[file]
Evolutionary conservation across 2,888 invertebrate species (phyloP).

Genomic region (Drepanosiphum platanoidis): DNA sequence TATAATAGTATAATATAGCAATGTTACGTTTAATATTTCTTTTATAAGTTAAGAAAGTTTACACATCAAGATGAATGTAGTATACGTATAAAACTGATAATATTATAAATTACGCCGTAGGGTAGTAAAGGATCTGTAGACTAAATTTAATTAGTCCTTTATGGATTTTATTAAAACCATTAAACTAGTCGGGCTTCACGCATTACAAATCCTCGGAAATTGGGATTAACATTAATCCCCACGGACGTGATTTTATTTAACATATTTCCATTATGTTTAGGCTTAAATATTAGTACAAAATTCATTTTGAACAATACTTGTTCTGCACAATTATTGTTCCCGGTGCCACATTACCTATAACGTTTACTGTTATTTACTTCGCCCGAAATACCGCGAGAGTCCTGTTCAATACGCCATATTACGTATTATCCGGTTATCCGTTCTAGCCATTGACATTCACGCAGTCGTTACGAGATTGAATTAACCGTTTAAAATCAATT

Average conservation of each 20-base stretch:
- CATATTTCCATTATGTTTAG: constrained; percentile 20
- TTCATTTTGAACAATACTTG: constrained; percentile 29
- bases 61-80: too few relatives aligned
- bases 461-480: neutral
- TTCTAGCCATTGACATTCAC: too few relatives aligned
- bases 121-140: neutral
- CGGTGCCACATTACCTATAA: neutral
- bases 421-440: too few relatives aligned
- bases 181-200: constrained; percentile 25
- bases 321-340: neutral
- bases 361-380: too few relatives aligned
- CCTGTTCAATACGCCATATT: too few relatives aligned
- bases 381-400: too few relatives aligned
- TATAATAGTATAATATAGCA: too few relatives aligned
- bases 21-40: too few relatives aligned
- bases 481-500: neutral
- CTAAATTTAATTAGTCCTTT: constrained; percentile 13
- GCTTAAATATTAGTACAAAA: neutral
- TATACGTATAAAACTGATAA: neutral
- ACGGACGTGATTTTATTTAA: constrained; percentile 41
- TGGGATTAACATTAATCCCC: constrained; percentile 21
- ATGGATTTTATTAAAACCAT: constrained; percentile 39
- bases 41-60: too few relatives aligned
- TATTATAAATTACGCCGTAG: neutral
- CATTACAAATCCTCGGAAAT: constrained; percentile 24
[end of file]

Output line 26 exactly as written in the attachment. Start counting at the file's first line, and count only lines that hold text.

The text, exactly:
- bases 41-60: too few relatives aligned